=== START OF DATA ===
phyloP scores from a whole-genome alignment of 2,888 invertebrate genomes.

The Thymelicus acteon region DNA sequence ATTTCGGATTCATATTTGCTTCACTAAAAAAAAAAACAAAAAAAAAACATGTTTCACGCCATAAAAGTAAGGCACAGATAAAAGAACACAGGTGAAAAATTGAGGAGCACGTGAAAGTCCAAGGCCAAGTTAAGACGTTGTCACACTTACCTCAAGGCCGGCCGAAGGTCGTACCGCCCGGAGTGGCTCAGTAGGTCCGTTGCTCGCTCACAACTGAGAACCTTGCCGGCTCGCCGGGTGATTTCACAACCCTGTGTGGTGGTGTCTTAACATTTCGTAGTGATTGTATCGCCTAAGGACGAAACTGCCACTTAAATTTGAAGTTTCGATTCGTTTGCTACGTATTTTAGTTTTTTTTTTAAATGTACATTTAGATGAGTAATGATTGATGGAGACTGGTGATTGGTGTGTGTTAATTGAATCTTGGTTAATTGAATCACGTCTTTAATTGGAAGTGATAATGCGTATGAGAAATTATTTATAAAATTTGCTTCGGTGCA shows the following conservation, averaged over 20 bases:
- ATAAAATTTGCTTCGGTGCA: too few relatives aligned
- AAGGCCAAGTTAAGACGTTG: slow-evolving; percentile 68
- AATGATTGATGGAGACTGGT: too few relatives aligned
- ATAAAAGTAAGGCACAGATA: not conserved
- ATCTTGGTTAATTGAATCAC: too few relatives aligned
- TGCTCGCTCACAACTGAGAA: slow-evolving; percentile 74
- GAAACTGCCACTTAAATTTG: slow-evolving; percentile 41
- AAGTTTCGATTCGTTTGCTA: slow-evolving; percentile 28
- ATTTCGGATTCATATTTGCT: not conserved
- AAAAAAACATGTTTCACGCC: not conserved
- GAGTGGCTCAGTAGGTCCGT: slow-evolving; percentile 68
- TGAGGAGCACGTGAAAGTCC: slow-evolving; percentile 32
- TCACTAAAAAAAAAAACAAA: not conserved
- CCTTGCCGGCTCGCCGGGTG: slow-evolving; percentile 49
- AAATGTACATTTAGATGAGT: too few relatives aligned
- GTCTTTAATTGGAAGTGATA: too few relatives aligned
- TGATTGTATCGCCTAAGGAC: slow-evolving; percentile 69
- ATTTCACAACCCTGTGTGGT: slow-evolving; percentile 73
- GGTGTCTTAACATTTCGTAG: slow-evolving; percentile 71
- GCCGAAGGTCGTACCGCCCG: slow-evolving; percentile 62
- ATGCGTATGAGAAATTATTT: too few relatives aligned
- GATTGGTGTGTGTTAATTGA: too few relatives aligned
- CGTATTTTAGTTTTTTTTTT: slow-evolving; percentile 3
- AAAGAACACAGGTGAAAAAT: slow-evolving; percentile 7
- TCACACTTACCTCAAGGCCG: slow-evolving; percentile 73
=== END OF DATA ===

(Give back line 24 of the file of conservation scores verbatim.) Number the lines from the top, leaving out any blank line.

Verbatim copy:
- GATTGGTGTGTGTTAATTGA: too few relatives aligned